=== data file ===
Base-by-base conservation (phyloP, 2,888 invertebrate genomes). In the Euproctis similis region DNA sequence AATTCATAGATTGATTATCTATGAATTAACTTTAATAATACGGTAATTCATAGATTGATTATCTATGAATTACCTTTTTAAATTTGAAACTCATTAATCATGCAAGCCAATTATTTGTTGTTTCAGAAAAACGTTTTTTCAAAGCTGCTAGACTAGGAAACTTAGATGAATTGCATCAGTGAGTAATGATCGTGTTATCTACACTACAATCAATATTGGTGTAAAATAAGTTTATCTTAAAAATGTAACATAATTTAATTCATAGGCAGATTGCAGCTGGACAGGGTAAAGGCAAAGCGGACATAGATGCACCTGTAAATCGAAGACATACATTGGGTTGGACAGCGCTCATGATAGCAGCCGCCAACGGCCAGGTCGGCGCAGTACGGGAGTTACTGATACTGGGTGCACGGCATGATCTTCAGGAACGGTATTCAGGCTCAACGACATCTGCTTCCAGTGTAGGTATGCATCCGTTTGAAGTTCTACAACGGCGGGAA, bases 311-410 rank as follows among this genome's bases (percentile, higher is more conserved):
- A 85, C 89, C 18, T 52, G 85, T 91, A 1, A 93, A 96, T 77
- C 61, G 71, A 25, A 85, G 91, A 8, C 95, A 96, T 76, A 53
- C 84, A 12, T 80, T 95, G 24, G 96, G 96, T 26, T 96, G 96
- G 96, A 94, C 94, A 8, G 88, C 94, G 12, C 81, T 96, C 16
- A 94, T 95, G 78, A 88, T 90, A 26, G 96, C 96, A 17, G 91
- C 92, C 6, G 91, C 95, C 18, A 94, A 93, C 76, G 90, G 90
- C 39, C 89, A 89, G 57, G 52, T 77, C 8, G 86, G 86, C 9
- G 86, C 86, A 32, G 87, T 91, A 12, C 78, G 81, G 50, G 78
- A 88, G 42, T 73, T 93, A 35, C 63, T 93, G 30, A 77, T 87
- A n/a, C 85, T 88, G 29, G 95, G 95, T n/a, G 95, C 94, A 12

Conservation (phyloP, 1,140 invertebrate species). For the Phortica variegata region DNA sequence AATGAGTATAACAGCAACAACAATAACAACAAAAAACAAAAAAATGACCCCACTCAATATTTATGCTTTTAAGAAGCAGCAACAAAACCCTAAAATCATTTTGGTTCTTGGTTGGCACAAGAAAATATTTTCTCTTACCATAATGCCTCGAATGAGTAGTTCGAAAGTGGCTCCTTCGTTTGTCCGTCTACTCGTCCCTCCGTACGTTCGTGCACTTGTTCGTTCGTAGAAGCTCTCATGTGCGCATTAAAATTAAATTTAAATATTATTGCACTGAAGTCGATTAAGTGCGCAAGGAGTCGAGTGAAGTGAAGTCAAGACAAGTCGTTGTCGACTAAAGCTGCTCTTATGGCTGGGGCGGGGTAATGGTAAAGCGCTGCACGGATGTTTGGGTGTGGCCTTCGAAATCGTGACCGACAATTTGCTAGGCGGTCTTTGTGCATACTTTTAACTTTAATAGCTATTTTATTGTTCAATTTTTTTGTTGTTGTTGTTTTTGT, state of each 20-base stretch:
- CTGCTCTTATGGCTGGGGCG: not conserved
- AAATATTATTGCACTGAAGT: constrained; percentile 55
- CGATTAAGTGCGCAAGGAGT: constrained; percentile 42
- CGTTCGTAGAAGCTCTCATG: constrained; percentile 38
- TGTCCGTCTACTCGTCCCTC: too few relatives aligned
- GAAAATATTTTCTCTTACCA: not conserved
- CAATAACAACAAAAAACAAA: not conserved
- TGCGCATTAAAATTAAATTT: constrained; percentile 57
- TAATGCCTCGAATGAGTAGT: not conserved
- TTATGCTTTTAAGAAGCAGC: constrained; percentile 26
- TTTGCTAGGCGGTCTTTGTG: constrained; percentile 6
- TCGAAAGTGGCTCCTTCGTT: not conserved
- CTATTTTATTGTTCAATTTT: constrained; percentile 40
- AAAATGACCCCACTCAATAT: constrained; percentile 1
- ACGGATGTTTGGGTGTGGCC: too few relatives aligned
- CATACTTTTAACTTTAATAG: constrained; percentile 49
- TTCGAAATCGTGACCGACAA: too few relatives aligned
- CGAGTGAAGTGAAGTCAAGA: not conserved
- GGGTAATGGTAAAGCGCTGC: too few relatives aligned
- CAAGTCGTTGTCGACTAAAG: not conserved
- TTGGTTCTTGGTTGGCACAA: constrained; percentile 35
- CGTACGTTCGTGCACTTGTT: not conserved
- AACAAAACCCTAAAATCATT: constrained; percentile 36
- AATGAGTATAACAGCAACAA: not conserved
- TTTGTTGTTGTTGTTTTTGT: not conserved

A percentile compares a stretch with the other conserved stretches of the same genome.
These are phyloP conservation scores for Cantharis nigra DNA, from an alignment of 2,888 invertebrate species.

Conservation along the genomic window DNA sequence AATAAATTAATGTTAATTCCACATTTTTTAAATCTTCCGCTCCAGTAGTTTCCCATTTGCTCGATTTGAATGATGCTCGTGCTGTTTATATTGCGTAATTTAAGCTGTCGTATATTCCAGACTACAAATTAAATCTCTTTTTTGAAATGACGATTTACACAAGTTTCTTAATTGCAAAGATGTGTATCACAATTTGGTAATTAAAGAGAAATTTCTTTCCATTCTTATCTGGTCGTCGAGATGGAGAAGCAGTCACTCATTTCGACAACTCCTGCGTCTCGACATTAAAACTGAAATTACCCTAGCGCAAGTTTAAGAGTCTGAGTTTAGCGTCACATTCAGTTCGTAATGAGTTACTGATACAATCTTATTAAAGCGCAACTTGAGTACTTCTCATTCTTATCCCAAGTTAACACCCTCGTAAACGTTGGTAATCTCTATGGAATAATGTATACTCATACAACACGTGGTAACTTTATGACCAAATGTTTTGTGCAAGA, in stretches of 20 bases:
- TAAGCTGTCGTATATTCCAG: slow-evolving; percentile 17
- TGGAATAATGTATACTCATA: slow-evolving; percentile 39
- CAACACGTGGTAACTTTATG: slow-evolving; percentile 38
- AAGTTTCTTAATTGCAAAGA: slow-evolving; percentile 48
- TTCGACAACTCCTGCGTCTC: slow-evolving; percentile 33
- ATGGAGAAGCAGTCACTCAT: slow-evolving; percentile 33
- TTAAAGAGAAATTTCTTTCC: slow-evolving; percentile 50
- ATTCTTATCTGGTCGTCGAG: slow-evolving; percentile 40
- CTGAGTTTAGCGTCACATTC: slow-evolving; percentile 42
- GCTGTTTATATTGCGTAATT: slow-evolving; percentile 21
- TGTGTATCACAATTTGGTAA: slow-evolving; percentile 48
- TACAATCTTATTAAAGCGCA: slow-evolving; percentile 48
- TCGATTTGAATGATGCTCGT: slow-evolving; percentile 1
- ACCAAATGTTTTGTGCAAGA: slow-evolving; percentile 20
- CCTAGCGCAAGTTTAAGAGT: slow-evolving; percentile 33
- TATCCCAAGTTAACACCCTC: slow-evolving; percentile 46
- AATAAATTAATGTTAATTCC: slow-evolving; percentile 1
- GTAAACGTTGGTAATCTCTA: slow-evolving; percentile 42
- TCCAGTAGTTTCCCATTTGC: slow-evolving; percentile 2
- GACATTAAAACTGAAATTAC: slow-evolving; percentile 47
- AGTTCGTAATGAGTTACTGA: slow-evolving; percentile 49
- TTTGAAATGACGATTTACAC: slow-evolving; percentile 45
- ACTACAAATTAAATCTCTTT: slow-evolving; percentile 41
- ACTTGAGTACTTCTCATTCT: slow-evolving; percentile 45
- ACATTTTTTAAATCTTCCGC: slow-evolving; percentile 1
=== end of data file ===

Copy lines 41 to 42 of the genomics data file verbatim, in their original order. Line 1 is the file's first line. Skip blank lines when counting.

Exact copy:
- TAAGCTGTCGTATATTCCAG: slow-evolving; percentile 17
- TGGAATAATGTATACTCATA: slow-evolving; percentile 39